Lukewarm Stove: The Money, Padres Looking to Trade, Marlins Hungry for OF, Holt for Utility, More

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Lukewarm Stove: The Money, Padres Looking to Trade, Marlins Hungry for OF, Holt for Utility, More

Chicago Cubs

Hey! I’ve just considered a huge piece of the Kris Bryant puzzle we’ve totally been avoiding, either consciously or unconsciously: the money.

At the beginning of this saga, I had held out the slightest bit of hope that the Cubs might consider moving Bryant in coordination with using the projected $45-$50M in savings over the next two years on one of the big free agents this winter.

But now, with so many of the highest quality free agents off the board – and, let’s be honest … the Cubs’ increasingly obvious financial intentions – the money is a bit of a different conversation. Maybe a very different conversation.

Namely: Shouldn’t the Cubs be willing to include money in a deal for Kris Bryant if it helps improve the package/return? Obviously, that’s not really an issue for every team, but if it made the difference in the return in a really fundamental way? And if the Cubs aren’t gonna spend the savings anyway? At least use some of the funds for *something.*

Make no mistake, they should absolutely be pushing for an enormous return anyway (indeed, I believe they are, based on the wonderful reports of the Cubs’ asking price being absurdly high), I’m more-so talking about when push comes to shove … they can’t let money get in the way of a better return. That is all.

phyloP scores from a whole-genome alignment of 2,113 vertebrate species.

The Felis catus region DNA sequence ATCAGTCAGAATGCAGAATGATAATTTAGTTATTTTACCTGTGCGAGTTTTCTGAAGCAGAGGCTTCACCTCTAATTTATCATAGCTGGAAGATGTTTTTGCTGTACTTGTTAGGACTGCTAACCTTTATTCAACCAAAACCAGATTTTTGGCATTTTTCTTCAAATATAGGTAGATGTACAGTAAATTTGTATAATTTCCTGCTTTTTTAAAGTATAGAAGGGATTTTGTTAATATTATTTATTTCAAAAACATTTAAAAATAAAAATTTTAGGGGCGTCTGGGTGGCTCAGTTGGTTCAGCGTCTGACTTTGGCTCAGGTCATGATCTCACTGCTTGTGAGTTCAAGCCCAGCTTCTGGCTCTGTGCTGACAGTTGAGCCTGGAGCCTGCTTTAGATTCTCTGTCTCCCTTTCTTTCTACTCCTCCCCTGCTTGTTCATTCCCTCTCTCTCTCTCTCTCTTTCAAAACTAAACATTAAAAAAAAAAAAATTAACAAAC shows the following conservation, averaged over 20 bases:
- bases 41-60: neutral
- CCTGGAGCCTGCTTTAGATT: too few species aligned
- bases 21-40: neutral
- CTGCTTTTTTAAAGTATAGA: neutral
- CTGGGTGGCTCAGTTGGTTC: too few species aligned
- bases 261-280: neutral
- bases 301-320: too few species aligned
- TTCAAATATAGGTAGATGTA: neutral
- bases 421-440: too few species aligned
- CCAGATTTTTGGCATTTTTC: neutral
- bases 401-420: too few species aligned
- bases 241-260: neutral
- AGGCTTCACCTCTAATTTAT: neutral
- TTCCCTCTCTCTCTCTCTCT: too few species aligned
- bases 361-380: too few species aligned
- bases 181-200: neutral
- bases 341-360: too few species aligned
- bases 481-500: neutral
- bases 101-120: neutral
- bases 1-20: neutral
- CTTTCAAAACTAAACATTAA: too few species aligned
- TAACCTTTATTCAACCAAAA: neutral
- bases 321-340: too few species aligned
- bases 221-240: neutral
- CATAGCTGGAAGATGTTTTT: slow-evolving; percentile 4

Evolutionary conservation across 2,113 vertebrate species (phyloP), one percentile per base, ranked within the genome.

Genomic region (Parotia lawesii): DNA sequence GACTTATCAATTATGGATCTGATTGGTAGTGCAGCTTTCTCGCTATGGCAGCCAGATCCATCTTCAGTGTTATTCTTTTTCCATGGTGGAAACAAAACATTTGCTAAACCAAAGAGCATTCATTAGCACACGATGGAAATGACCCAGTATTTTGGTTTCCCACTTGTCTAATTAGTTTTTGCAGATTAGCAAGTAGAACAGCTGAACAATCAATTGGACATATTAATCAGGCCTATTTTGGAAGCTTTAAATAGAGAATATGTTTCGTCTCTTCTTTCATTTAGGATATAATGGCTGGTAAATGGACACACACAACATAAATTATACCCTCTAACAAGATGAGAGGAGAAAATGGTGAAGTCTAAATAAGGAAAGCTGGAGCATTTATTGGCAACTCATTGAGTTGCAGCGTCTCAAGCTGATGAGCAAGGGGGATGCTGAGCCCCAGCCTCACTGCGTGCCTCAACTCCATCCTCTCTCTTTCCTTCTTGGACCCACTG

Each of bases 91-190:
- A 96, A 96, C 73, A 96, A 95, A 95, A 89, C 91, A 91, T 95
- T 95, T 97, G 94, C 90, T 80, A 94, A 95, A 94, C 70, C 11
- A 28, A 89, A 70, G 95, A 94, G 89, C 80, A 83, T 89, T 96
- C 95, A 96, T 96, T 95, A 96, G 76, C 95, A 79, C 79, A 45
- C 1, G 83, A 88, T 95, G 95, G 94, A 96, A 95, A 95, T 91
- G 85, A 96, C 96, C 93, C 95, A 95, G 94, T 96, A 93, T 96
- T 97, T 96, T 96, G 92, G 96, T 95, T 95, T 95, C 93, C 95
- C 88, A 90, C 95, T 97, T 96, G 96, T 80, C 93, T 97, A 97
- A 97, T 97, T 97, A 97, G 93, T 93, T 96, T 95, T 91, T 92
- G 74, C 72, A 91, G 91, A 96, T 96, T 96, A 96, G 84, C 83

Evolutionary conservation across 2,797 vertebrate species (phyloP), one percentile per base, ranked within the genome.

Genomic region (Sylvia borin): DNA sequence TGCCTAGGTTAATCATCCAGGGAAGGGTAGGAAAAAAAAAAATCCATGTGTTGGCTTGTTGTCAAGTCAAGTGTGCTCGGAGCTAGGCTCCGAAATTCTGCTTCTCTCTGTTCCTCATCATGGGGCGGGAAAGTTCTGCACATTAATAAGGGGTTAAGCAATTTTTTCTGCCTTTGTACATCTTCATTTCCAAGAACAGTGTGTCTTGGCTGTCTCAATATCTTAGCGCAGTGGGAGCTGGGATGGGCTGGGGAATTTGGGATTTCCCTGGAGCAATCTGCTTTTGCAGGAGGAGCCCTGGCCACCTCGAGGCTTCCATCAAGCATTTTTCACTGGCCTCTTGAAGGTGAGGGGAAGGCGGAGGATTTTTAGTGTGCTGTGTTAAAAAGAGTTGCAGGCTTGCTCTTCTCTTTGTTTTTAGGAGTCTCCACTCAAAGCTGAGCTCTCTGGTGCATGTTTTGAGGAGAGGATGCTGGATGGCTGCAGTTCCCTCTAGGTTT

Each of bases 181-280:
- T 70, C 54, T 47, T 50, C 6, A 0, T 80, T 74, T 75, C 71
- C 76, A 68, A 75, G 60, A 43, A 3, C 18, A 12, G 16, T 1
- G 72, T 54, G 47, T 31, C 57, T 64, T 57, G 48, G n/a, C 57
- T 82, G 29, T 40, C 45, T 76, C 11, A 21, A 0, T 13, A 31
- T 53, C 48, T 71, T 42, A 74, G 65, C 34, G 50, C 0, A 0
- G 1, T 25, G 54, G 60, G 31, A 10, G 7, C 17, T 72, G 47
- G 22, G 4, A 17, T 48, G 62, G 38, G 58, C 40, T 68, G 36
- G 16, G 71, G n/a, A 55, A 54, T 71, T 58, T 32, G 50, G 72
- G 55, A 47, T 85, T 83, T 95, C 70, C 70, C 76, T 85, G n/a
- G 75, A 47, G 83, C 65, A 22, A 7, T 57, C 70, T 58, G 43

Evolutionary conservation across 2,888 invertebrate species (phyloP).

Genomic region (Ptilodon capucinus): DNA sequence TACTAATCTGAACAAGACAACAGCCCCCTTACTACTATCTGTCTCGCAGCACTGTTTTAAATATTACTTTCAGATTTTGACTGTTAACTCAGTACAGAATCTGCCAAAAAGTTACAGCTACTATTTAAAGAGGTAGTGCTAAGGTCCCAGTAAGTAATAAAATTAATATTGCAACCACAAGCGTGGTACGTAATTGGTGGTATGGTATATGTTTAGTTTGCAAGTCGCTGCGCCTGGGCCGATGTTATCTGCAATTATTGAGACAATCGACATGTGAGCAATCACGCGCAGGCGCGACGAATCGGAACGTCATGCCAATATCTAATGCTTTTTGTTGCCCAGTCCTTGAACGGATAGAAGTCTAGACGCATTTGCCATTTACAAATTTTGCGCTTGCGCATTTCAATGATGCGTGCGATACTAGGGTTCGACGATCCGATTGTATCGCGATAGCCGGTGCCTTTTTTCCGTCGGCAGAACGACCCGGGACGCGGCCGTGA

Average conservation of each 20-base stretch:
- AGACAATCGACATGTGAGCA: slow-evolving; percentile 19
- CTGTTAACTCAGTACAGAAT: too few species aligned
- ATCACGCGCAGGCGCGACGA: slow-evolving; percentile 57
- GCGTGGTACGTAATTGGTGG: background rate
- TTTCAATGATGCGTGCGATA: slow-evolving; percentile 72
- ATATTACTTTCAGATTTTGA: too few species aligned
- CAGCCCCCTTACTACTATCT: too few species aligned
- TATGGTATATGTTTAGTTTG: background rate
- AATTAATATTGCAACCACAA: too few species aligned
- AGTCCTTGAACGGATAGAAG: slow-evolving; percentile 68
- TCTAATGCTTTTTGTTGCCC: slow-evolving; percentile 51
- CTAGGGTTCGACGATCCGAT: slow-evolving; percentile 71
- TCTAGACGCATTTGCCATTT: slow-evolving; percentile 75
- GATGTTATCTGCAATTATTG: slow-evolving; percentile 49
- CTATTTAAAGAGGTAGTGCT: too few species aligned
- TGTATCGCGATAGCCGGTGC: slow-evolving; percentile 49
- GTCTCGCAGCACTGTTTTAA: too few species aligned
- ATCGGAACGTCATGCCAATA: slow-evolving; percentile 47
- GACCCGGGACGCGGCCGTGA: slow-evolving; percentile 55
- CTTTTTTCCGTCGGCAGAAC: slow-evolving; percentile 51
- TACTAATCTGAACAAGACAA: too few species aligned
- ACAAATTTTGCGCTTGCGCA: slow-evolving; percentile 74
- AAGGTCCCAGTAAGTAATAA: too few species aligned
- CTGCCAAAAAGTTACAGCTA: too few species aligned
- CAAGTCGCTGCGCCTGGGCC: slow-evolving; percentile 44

• Or maybe they can sign Josh Donaldson themselves and then really force the Braves’ hand! Wouldn’t that be fun! *wakes up*
  • Dennis Lin’s latest at The Athletic actually has a few notable bits, including the Dodgers’ continued efforts to land Francisco Lindor from the Indians. I’m really hoping the Indians stick to the plan (to keep Lindor until at least the trade deadline), because losing the Dodgers as a potential trade partner would not be great for Bryant’s market.
  • Also via Lin: The Padres are likely looking to the trade market for more offense – in general – as well as an upgrade at catcher, which obviously has a Willson Contreras ring to it. And as a matter of fact, Lin reports that the Padres “have spoken with the Cubs” about Contreras, but the asking price has been “prohibitive.” He also painted the asking price as “a turn off,” which is really just so great to hear. Interestingly – and this is part of what spurred that intro – Lin believes Kris Bryant could actually be a target for the Padres *as an outfielder* but concedes that his projected arbitration salaries are too high to fully entertain. So, I’ll reiterate: The Padres are a great trade partner – do not let money prevent the best overall return, Cubs.
  • The outfield market is humming a bit here lately with the Marlins getting interested in … everyone that can play outfield:

  • They were also – at one point – in on Nicholas Castellanos, but those rumors have died down. Ah, Marlins.
  • The free agent outfield market lost Yoshitomo Tsutsugo to the Rays (who were reportedly not the highest bidder), but still has some solid names including, as you see above, including Kole Calhoun, Yasiel Puig, Nicholas Castellanos, Marcell Ozuna, Corey Dickerson, and Cubs target Shogo Akiyama and … utility man Brock Holt: